Dermal fibroblast cultures retain age-dependent phenotypic, epigenomic, and transcriptomic changes [21,22,23,24]. As such, fibroblast cultures have been proposed as a model for studying aging and related diseases . We leveraged this approach to investigate the affect aging has on PRR and ACE2 gene expression. For our analysis we used a large dataset of genome-wide RNA-seq profiles derived from human dermal fibroblasts (GSE 113,957) that was previously used to develop an ensemble machine learning method that could predict chronological age to a median error of 4 years . The dataset includes samples from 133 “apparently healthy individuals” aged between 1 to 94 years. Given that COVID-19 disease has markedly different outcomes at the extremes of age, we first examined the gene expression differences between the oldest (≥ 80 years, N = 33) and the youngest (≤ 10 years, N = 14) age groups (see “Methods” section). After filtering out genes with low expression (cpm > 0.5 in at least two samples), a total of 1252 genes were differentially expressed between the oldest relative to the youngest age group (Fig. 1a, Additional file 1: Suppl Table 1a). Differentially expressed genes were enriched in KEGG pathways involved in Cell Cycle and DNA replication, among others (Fig. 1b, Additional file 2: Suppl Table 2).
Age is associated with broad changes in PRR gene expression
We next focused on whether the expression of individual PRR genes change with age. Between the oldest (≥ 80 years) and the youngest (≤ 10 years) age groups we found three differentially expressed PRR genes (TLR3, TLR4, and IHIF1) that had a log2FC > 1.0 (Fig. 1c,d, Additional file 1: Suppl Table 1b). Age was correlated with the expression of 20 out of 21 PRR genes (Fig. 2a, Additional file 3, Suppl Table 3a-c). Normalized gene counts for TLR3, TLR4 and IHIF1 expressed as a function of age are shown in Fig. 2b. Of these, TLR4 had the greatest fold change increase (log2FC = 2.6) and the highest correlation coefficient with age (Pearson r 0.60, Adj. P Value 2.05E-14) (Additional files 1 and 3: Suppl Tables 1b and 3a-c). Plots of the other TLR genes counts are provided in Additional file 4: Suppl Figure 1.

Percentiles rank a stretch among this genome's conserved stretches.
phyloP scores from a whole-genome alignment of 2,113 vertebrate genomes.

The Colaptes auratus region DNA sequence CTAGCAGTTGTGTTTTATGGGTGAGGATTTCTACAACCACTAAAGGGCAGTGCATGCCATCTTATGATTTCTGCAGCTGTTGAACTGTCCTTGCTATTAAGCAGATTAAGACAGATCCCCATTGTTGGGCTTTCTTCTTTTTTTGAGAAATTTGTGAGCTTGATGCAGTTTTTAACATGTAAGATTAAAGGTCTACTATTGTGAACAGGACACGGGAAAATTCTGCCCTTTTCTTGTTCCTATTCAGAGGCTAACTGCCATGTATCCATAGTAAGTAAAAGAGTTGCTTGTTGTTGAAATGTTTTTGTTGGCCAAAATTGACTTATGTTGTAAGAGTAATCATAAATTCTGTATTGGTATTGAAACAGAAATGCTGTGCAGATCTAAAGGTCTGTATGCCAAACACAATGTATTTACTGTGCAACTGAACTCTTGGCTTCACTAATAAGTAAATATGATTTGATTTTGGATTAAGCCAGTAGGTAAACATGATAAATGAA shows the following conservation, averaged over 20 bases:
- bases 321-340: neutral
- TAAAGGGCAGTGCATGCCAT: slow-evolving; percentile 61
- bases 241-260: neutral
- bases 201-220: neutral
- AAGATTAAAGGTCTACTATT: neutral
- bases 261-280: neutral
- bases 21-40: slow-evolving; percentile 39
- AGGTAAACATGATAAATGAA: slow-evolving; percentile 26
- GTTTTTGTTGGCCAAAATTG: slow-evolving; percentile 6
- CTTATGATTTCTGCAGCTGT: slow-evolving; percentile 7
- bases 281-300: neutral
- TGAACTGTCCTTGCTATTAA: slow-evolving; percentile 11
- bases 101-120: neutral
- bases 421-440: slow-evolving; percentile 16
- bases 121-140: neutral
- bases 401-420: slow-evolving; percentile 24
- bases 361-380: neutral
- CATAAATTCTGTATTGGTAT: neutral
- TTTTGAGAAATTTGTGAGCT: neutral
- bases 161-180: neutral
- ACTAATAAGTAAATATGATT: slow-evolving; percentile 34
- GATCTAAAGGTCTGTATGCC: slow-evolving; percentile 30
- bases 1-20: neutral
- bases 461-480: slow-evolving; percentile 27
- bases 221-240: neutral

The expression of two PRR genes were negatively correlated with age, Nucleotide-binding oligomerization domain-containing protein 1 (NOD1) (log2FC = -0.27; Adj. P Value = 0.01; Pearson r -0.18, Adj. P Value 0.04) and Cyclic GMP-AMP Synthase (CGAS) (log2FC = -0.56, Adj. P Value 7.89E-05; Pearson r -0.34, Adj. P Value 6.6E-5). Both genes encode proteins that activate the immune response to viruses [26, 27].